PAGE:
The Time Has Come to End Native Forest Logging on Public Land
More than 22 forest advocacy groups and community organisations came together from around the state over the weekend in Bellingen to make a plan for the end of native forest logging on public land in NSW. The groups are backed by the evidence of the economic and social potential of a new chapter for regional communities that are being short changed by the ongoing destruction of our public native forests.
The Greens NSW fully support this community call for a transition out of public native forest logging and will be pursuing the Coalition Government and the NSW Opposition to take up this issue in the lead up to the March 2023 state election. The economic, environmental and social risks of continuing to log public native forests are clear and if there is not a transition plan with a jobs for jobs guarantee put in place then we will be accelerating both the extinction and climate crises.
Greens NSW MP and spokesperson for the environment and employment Sue Higginson said “This is a once in a generation opportunity to fairly transition NSW forestry operations out of public native forest logging and it’s time for Labor and the Coalition to take up this call for a fair transition plan.
“Native forestry in NSW is directly costing NSW residents $441 per hectare of forest that is destroyed. The hardwood that is harvested from public native forests is a huge waste of the resource considering that most of it goes to low quality uses such as pulp for toilet paper and wood chips for burning offshore.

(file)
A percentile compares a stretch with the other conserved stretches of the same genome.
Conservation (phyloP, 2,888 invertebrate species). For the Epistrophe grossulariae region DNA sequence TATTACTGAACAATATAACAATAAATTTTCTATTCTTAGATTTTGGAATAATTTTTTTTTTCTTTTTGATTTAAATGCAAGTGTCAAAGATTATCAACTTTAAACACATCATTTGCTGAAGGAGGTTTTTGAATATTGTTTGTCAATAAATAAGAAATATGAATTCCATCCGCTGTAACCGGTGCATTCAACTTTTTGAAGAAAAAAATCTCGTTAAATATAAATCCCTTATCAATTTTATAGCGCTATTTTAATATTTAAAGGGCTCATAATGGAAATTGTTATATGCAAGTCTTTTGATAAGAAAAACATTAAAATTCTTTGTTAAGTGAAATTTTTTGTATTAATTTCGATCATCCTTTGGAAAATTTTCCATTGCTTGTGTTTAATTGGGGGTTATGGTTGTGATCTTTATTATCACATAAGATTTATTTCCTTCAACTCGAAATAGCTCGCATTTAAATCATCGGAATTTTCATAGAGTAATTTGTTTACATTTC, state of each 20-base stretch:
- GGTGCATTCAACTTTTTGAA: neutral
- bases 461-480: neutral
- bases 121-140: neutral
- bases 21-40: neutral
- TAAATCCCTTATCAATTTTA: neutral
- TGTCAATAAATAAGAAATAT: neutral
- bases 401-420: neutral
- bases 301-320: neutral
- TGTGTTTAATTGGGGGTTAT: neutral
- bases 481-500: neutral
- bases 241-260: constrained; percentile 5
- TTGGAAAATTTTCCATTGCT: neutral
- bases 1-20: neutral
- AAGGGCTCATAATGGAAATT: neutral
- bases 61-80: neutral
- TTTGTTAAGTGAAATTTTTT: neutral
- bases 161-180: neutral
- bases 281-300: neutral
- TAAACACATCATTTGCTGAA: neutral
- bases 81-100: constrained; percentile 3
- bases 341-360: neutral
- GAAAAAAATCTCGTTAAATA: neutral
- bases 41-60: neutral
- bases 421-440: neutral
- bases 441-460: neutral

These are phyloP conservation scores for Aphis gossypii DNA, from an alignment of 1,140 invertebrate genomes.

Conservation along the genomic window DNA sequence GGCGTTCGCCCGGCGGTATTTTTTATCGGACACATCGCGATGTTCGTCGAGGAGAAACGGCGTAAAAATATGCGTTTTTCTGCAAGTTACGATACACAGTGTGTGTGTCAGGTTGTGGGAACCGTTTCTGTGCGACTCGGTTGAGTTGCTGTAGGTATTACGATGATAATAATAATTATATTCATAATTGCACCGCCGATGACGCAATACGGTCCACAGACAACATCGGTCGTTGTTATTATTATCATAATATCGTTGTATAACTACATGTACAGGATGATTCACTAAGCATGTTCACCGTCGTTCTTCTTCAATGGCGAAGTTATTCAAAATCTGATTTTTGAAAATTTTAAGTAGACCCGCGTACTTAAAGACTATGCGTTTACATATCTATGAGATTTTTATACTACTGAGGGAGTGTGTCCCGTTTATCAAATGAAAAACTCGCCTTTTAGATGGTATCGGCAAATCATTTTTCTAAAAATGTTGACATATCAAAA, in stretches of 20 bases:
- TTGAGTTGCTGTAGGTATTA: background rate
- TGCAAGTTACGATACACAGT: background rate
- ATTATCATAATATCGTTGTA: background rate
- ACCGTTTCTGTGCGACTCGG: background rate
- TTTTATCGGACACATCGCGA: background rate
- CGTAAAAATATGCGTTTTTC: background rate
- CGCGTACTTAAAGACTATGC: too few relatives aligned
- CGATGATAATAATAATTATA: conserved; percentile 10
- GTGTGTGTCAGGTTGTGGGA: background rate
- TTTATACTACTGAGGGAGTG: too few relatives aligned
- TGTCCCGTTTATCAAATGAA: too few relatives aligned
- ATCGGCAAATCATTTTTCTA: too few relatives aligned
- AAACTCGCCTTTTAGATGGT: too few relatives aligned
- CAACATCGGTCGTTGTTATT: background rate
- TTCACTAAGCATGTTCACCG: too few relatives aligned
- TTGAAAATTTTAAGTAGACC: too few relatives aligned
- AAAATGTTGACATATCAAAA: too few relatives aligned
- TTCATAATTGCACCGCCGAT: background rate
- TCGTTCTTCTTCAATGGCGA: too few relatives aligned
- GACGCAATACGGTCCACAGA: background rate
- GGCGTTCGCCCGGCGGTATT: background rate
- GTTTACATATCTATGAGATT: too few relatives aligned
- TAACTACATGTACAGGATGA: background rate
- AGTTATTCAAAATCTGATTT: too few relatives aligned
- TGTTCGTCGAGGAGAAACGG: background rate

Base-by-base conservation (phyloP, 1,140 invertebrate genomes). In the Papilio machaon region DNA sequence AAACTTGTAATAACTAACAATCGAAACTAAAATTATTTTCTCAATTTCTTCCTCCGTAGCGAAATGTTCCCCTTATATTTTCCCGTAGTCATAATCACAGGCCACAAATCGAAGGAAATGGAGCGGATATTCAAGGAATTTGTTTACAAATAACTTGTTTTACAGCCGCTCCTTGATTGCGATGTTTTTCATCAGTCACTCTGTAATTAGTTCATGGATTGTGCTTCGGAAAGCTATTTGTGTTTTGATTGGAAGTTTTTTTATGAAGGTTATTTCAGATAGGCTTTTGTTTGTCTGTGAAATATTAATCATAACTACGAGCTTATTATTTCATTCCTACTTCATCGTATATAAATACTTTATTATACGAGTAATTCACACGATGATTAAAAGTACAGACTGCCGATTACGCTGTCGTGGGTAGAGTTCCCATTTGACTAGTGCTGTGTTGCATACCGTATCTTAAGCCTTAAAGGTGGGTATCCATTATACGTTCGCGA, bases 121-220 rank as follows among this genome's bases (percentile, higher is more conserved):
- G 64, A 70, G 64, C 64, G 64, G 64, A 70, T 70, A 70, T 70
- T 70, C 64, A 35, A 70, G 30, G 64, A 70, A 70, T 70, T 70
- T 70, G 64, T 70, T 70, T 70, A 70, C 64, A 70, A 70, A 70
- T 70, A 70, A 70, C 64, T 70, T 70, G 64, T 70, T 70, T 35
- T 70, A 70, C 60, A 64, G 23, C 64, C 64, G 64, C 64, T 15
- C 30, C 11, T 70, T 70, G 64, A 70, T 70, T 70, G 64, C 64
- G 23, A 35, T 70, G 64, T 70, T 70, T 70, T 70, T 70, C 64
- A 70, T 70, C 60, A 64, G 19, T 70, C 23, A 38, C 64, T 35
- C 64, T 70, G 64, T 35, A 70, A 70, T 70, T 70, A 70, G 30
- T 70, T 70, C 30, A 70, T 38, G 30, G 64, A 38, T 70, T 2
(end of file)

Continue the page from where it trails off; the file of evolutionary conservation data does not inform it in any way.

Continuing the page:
“Native forest logging in NSW has come to an end. The supply of high quality sawlogs is about to fall off a cliff and the Government’s own independent advisory body has made clear to the Government how much trouble the industry is in. This is a common sense call for a transition plan, which is overdue.
“This call from these community advocacy groups comes as an epetition to the NSW Parliament asking for an end to native forest logging has passed 20,000 signatures meaning that it will soon be debated in the Legislative Assembly. I urge the Government and Opposition to take this issue seriously and to back the calls from the community and the industry to start the transition immediately.
“We have seen Victoria and Western Australia begin the transition away from public native forest logging and it’s time for NSW to get on board with the national trend of realising that native forests are worth more standing than they are being turned into woodchip and pulp for export.
The fact that we are still allowing the industrial scale logging of our precious public native forests and we are paying to do it is alarming. We are talking about a very small but incredibly important part of NSW that we must now protect and manage for nature and as part of our front line defence against the impacts of climate change.”